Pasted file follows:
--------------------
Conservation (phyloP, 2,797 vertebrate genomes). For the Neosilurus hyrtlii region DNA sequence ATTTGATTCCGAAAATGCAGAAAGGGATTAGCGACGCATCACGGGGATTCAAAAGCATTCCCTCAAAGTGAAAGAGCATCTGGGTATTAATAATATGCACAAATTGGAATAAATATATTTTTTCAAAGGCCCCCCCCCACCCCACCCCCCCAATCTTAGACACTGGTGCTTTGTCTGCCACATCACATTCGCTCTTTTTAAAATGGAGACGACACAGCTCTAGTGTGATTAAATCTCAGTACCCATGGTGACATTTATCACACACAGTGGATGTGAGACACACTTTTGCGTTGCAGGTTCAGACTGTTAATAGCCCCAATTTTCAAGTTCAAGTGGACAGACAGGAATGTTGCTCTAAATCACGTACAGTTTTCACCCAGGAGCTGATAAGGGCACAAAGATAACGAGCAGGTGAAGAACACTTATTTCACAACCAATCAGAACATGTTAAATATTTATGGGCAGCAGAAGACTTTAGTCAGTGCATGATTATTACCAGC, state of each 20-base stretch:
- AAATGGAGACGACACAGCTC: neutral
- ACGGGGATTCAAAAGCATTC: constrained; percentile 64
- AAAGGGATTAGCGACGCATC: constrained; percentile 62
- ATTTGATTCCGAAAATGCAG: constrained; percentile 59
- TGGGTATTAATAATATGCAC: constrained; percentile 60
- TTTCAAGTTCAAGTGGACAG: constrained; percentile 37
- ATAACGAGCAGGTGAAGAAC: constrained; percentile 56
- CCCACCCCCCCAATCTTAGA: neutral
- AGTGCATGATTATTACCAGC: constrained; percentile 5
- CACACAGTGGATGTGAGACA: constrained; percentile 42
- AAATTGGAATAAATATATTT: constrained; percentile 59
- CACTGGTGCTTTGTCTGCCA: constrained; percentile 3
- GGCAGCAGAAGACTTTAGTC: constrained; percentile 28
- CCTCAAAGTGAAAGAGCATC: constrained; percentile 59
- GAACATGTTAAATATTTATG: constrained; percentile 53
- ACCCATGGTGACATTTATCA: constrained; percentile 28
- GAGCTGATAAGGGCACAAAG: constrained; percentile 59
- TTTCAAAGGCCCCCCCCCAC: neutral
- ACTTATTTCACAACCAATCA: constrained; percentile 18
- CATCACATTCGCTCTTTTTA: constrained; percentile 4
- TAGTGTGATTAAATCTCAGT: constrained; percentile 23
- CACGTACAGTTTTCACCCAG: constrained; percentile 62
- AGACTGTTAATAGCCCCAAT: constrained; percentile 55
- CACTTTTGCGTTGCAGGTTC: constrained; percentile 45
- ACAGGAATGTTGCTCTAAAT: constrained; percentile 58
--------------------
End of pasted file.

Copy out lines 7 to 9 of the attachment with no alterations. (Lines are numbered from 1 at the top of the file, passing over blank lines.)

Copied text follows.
- TTTCAAGTTCAAGTGGACAG: constrained; percentile 37
- ATAACGAGCAGGTGAAGAAC: constrained; percentile 56
- CCCACCCCCCCAATCTTAGA: neutral